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      Generation of Holocaust Survivors Disappearing

      Holocaust survivors, who are first-person testimony to the Nazi death machine, are disappearing. Their death rate in Israel is 35 a day.
      By Tzvi Ben Gedalyahu
      First Publish: 5/1/2011, 11:18 AM / Last Update: 5/1/2011, 2:31 PM

      Flash 90

      Holocaust survivors, who are first-person testimony to the Nazi death machine, are disappearing. On the eve of Holocaust Memorial and Remembrance Day, statistics show that their death rate in Israel is 35 a day – 13,000 a year.

      The Welfare of Holocaust Survivors Foundation reported that 208,000 Holocaust survivors remain in Israel, a decline of 26,000 from 2009. The decline of the number of living survivors coincides with increasing anti-Semitic campaigns that deny,  belittle and even mock the Holocaust. The Palestinian Authority teaches the Holocaust denial doctoral dissertation of PA Chairman Mahmoud Abbas throughout its educational curriculum.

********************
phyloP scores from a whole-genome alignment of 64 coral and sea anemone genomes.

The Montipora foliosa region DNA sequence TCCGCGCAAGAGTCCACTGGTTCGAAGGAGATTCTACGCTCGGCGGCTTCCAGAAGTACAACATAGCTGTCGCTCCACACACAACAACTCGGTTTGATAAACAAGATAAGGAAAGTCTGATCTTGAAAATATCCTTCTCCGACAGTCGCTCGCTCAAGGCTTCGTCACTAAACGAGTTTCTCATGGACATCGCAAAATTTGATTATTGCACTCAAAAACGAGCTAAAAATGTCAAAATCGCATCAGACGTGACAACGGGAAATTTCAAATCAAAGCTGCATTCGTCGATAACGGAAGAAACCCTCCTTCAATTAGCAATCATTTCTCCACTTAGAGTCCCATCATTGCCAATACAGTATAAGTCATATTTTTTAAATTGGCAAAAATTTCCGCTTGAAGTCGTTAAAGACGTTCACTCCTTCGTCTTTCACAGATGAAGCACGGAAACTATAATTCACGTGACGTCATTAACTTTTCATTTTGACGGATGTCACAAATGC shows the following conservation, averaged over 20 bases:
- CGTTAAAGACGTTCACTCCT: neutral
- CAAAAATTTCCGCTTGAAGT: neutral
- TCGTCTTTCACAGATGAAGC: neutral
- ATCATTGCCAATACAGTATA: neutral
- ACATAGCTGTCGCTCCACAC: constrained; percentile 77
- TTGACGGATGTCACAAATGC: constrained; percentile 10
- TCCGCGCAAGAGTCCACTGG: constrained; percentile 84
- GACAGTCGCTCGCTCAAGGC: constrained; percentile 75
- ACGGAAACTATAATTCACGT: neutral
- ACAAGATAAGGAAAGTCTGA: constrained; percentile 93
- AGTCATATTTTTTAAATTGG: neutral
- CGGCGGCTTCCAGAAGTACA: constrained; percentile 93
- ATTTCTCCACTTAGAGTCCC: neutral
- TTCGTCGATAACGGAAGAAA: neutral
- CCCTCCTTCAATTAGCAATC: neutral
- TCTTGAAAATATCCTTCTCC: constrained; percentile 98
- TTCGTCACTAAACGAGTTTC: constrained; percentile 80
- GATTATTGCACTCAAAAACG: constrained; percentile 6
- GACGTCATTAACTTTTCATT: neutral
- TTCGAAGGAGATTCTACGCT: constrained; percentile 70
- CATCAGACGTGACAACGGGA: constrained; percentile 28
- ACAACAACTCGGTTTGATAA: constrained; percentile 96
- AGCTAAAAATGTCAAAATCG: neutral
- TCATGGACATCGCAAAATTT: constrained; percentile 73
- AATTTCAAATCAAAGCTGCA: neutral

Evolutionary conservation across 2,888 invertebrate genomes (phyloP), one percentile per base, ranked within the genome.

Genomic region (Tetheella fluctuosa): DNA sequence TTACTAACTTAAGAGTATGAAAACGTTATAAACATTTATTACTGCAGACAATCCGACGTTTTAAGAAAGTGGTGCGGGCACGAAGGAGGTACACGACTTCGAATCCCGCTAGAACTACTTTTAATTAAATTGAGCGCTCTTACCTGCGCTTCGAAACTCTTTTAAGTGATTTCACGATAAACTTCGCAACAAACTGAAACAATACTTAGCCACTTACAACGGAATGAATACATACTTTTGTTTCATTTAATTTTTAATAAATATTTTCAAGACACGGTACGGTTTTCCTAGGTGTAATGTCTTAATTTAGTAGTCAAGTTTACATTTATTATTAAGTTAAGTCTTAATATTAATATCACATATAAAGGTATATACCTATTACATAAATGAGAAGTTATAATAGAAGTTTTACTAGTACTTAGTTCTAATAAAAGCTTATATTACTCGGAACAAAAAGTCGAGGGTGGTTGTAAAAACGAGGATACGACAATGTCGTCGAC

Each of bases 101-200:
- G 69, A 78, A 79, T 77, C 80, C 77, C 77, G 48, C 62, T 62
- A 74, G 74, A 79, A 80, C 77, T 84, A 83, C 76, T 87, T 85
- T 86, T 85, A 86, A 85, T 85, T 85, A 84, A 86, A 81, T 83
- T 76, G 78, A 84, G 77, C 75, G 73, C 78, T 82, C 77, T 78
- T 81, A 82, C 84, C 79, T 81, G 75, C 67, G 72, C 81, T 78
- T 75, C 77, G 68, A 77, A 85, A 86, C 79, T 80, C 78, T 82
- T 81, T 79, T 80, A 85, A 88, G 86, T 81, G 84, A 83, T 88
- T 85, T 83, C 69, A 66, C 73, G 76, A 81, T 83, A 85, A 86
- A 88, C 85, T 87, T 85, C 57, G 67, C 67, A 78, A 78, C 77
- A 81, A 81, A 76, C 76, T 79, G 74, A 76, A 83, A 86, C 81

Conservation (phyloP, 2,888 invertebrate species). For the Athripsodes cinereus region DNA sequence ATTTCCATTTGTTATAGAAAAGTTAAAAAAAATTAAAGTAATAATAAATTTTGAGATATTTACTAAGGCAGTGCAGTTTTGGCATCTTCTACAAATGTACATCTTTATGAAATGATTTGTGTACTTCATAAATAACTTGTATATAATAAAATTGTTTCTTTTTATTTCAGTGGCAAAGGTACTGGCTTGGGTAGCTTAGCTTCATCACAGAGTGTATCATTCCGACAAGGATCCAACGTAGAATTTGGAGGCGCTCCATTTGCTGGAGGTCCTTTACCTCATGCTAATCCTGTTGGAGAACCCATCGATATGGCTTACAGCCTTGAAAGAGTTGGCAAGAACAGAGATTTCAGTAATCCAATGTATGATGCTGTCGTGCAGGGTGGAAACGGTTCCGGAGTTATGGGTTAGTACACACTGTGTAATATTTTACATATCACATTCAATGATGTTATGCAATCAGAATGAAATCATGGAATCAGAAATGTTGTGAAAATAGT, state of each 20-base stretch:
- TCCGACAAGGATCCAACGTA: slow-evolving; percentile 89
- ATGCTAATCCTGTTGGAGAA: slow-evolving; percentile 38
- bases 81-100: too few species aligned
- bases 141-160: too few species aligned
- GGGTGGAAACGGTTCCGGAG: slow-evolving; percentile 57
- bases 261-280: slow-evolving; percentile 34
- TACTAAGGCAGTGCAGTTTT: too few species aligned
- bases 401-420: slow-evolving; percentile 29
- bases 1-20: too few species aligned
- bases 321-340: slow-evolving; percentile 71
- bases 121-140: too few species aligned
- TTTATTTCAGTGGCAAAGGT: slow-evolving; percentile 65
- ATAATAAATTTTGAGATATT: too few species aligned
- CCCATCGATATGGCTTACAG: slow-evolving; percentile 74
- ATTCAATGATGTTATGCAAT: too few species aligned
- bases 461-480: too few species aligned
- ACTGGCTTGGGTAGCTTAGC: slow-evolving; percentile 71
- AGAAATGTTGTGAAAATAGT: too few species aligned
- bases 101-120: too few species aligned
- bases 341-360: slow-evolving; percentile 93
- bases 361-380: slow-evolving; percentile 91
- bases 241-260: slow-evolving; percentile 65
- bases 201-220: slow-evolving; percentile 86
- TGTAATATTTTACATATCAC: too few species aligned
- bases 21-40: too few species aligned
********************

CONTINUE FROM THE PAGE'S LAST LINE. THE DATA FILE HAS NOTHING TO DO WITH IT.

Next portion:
Only three percent of Holocaust survivors in Israel are under the age of 70, while half of them are over the age of 80. Projected figures indicate that only 145,000 survivors will still be alive in 2015.

      Their most common health problems are hypertension, heart disease, chronic neck and back pain and arthritis. A study has shown that 92 percent of Holocaust survivors live in their home community, while the others are in institutional housing.

      The Holocaust Welfare fund assists approximately 60,000 survivors, nearly three times the number of those who required financial help in 2005. 

      Chairman of the Foundation for Holocaust Victims Elazar Stern said, "Our data show that in the coming years due to aging, the needs of needy Holocaust survivors still will continue to grow…. The younger generation will not forgive us if we do not deal respectfully with the older generation."